City Councilman Ben Kallos, who chairs the government operations committee, has repeatedly raised the issue of the vacancies at public hearings.
"I have identified years-long vacancies for half of the commissioners at the Tax Commission at multiple preliminary budget hearings and I have sought and extended a call for applicants at these public hearings," Kallos told Capital in an email.
What is the one piece of startup advice that you never got?
Use every networking opportunity to receive feedback and really spend time evaluating the feedback. Learning under The GovLab’s Civic Tech for Legislators and Legislatures coaching program with Councilman Ben Kallos really helped us appreciate this point.
“Waiting in block-long lines for crosstown buses in Yorkville and spending countless minutes boarding will hopefully become just another bad memory," said Councilmember Ben Kallos in a statement.
Some residents were worried about losing parking to stations that are built in the roads, as opposed to on sidewalks. In response, the city asked the transportation department to consider sidewalk stations instead for those locations, said City Councilman Ben Kallos, whose district includes Upper East Side and Midtown.
EXCLUSIVE: Sutton Place residents shocked to learn new luxury apartment complex will be 90 stories high, not 30 like they were told by developers
Councilman Ben Kallos (D-Manhattan) said he first heard of the huge tower on April Fool’s Day and was “incredibly concerned” and will push for a land-use review.
Councilman Ben Kallos of Manhattan said Monday that he may hold a hearing into allegations that members of New York Police Department destroyed documents that would show the agency has a quota system for summonses—something top cops have denied for years.
”Destruction of evidence is a serious charge and one that the courts will have to decide on as they move forward," said Kallos, chairman of the Council's government operations committee. "The allegations in this case are troubling for anyone who has ever received a ticket they felt was unfair.”
City Councilman Ben Kallos allocated $38,500 from his budget to put toward the esplanade project, which is also receiving another $3 million from Council Speaker Melissa Mark-Viverito. Kallos serves on the East River Esplanade Task Force, which advocates for improvements to the park.
The Council’s allocation for the project “should be over and above any previous funding commitments,” said Kallos spokeswoman Sarah Anders. “It is great that the Council has made this such a high priority, because open space on the East Side is so rare and very much needed.”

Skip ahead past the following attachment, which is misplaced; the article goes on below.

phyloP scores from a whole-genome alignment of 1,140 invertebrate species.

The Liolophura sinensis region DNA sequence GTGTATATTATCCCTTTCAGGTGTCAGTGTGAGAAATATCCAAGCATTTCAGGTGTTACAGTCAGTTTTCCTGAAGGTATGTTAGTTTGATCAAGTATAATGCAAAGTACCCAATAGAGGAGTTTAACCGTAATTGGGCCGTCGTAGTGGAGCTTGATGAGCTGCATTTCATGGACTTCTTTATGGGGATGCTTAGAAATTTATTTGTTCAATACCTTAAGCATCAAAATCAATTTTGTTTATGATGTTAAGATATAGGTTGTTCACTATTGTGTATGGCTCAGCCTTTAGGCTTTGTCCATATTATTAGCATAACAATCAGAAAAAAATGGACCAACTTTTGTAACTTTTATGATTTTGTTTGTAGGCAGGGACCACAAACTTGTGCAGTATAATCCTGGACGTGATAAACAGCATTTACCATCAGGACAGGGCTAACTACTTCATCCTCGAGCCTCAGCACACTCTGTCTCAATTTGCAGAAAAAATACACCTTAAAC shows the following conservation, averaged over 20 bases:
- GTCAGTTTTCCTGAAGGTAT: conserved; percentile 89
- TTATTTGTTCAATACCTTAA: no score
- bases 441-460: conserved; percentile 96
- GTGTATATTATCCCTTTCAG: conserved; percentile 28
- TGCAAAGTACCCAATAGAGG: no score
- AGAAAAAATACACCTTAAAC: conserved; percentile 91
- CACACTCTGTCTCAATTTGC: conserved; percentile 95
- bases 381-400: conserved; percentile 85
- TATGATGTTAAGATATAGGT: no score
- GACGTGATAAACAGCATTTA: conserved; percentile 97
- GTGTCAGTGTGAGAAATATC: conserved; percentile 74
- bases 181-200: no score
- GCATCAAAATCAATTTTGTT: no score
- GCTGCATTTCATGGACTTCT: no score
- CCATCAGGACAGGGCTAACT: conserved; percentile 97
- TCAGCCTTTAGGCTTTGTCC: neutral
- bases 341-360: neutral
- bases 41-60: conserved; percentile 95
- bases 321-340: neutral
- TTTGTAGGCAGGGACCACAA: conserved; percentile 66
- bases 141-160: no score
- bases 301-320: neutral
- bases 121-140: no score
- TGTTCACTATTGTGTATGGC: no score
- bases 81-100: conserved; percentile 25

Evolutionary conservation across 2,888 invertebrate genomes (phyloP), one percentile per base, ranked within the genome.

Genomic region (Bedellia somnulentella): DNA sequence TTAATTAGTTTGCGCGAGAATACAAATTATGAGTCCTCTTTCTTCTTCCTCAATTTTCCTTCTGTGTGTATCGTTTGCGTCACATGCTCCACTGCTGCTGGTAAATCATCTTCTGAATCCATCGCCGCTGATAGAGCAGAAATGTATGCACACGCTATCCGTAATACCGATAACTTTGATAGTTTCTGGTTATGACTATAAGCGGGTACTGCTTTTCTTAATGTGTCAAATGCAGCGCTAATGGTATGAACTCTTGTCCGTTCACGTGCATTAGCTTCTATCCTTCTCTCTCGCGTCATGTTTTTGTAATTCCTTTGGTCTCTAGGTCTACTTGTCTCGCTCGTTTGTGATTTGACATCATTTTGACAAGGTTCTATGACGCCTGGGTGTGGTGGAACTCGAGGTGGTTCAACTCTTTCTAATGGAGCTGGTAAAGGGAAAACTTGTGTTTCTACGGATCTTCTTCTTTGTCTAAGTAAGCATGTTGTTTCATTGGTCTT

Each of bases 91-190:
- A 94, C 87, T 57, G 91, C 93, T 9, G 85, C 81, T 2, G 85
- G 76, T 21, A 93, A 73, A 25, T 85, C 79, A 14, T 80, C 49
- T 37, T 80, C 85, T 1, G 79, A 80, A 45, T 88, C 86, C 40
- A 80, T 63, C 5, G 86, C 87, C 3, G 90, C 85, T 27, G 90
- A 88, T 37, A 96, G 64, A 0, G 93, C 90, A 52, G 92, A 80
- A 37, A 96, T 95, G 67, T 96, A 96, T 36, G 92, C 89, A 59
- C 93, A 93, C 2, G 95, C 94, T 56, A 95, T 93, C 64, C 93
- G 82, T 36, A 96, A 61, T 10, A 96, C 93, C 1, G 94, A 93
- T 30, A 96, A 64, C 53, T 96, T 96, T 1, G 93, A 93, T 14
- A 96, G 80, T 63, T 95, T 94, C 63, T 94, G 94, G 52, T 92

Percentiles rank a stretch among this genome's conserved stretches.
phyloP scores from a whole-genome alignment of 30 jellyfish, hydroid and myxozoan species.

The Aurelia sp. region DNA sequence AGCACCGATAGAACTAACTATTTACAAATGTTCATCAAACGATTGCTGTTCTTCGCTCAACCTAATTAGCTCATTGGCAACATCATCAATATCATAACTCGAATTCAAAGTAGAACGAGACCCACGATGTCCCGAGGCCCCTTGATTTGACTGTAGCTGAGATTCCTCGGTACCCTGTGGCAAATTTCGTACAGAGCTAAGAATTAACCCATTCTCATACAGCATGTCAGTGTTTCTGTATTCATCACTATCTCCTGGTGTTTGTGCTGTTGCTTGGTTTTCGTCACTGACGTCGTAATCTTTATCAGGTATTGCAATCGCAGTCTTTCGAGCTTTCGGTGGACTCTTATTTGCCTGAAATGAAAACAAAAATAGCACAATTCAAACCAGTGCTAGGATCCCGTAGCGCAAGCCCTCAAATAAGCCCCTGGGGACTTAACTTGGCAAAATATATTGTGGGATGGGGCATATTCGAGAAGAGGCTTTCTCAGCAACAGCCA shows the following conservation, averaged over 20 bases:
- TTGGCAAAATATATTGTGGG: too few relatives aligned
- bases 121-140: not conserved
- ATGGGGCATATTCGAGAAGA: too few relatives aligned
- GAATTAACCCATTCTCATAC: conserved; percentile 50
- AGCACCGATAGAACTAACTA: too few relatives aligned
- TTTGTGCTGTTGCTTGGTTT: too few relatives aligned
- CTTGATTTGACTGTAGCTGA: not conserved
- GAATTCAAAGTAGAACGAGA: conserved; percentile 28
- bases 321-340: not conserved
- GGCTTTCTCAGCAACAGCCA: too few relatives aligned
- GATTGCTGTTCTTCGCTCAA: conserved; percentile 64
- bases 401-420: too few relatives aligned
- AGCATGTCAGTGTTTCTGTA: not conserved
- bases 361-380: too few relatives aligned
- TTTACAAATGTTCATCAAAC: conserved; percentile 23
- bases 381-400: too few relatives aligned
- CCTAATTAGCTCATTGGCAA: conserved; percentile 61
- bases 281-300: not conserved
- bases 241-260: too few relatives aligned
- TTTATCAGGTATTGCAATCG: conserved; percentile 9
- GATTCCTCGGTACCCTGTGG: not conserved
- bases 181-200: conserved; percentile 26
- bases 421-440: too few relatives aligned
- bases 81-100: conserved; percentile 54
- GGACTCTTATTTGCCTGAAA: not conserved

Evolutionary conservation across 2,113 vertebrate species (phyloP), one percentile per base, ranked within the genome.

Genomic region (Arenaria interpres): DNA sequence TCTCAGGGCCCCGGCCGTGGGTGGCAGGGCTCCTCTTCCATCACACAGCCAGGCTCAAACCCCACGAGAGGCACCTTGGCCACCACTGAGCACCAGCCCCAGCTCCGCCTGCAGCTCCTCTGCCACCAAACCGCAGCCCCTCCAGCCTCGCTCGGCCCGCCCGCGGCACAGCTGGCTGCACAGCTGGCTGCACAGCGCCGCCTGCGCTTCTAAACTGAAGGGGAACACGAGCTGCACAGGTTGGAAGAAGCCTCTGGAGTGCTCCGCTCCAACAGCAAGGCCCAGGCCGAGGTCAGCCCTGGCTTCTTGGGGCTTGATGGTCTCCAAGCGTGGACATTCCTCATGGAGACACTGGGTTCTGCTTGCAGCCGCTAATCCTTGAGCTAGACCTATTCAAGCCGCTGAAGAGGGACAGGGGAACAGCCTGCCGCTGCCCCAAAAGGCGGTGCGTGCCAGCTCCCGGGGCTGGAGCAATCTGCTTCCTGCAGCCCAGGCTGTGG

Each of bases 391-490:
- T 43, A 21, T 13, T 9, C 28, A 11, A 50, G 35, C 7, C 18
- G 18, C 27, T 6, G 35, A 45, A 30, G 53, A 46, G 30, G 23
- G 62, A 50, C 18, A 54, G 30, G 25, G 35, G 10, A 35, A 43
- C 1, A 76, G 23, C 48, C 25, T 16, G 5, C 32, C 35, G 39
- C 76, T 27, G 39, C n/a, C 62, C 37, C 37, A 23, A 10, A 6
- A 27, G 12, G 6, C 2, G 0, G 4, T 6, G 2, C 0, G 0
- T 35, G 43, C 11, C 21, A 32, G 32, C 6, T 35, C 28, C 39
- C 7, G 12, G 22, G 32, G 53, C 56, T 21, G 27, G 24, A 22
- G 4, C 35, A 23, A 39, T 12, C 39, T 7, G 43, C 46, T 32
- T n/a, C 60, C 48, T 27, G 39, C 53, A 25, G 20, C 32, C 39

Councilman Ben Kallos's statement came after the Daily News exclusively reported that the city had been unable to produce a single email from the files of former NYPD Commissioner Ray Kelly or former Chief of Department Joseph Esposito in which they used the words "summons" or related terms.
U.S. Rep. Carolyn Maloney, City Council members Ben Kallos and Dan Garodnick and representatives for other elected officials gave an update on the project at a news conference Wednesday and said they would push the agency to work on areas of concern regarding the line.
A quartet of politicians—Rep. Carolyn Maloney, Councilmen Daniel Garodnick and Ben Kallos, and Assemblyman Dan Quart—held a press conference Wednesday to warn of five issues that could postpone completion of the first phase of the new subway line. In ascending order of worry, they listed the 69th Street entrance to the 72nd Street station, track installation, electrical work, the project's budget, and—their top concern—the 86th Street entrance.
Nonetheless, City Councilman Ben Kallos is urging constituents to voice their concerns during the comment period.
"With a public comment period for the permits up for review, our community has an opportunity to make our voices heard," he said in a statement. "I urge the DEC to fulfill its mandate to protect our neighborhoods and our environment by stopping the permits for the irresponsible and ill-conceived Marine Transfer Station."
Upper East Side Councilmember Ben Kallos reinforced the idea that the community has a certain measure of control over where docks are installed in their neighborhood.
“East Siders can expect a say in where CitiBike stations are located,” Kallos said. “I sponsored a program to give the community feedback on CitiBike maps and will keep working with residents so that the stations can be located in the best possible locations. I will keep working to ensure CitiBike is a benefit to the community.”